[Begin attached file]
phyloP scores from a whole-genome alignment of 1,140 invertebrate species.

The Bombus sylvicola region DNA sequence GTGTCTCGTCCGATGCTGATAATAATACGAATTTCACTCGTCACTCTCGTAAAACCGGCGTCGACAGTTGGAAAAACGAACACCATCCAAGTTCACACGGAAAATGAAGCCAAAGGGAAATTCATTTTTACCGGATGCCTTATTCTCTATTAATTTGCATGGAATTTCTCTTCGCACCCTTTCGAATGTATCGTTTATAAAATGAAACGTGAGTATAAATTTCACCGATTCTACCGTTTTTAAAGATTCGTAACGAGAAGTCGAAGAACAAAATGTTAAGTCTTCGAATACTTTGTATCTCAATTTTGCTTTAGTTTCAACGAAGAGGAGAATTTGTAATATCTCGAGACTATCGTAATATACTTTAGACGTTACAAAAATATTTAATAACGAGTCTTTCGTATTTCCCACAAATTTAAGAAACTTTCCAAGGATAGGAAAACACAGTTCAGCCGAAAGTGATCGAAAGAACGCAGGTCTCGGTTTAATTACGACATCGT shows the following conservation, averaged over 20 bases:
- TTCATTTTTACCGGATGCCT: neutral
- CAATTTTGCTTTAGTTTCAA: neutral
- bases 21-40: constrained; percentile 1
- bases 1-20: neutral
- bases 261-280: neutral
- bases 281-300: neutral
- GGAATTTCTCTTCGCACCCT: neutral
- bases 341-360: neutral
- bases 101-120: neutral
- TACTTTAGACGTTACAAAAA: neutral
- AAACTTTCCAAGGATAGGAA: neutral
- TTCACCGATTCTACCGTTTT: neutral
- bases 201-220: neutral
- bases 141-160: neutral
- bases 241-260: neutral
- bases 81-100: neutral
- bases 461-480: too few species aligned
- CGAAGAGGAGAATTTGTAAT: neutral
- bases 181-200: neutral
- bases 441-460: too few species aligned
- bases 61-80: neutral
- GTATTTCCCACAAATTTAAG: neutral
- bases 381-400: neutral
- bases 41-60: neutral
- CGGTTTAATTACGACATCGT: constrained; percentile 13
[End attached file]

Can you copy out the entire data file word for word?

phyloP scores from a whole-genome alignment of 1,140 invertebrate species.

The Bombus sylvicola region DNA sequence GTGTCTCGTCCGATGCTGATAATAATACGAATTTCACTCGTCACTCTCGTAAAACCGGCGTCGACAGTTGGAAAAACGAACACCATCCAAGTTCACACGGAAAATGAAGCCAAAGGGAAATTCATTTTTACCGGATGCCTTATTCTCTATTAATTTGCATGGAATTTCTCTTCGCACCCTTTCGAATGTATCGTTTATAAAATGAAACGTGAGTATAAATTTCACCGATTCTACCGTTTTTAAAGATTCGTAACGAGAAGTCGAAGAACAAAATGTTAAGTCTTCGAATACTTTGTATCTCAATTTTGCTTTAGTTTCAACGAAGAGGAGAATTTGTAATATCTCGAGACTATCGTAATATACTTTAGACGTTACAAAAATATTTAATAACGAGTCTTTCGTATTTCCCACAAATTTAAGAAACTTTCCAAGGATAGGAAAACACAGTTCAGCCGAAAGTGATCGAAAGAACGCAGGTCTCGGTTTAATTACGACATCGT shows the following conservation, averaged over 20 bases:
- TTCATTTTTACCGGATGCCT: neutral
- CAATTTTGCTTTAGTTTCAA: neutral
- bases 21-40: constrained; percentile 1
- bases 1-20: neutral
- bases 261-280: neutral
- bases 281-300: neutral
- GGAATTTCTCTTCGCACCCT: neutral
- bases 341-360: neutral
- bases 101-120: neutral
- TACTTTAGACGTTACAAAAA: neutral
- AAACTTTCCAAGGATAGGAA: neutral
- TTCACCGATTCTACCGTTTT: neutral
- bases 201-220: neutral
- bases 141-160: neutral
- bases 241-260: neutral
- bases 81-100: neutral
- bases 461-480: too few species aligned
- CGAAGAGGAGAATTTGTAAT: neutral
- bases 181-200: neutral
- bases 441-460: too few species aligned
- bases 61-80: neutral
- GTATTTCCCACAAATTTAAG: neutral
- bases 381-400: neutral
- bases 41-60: neutral
- CGGTTTAATTACGACATCGT: constrained; percentile 13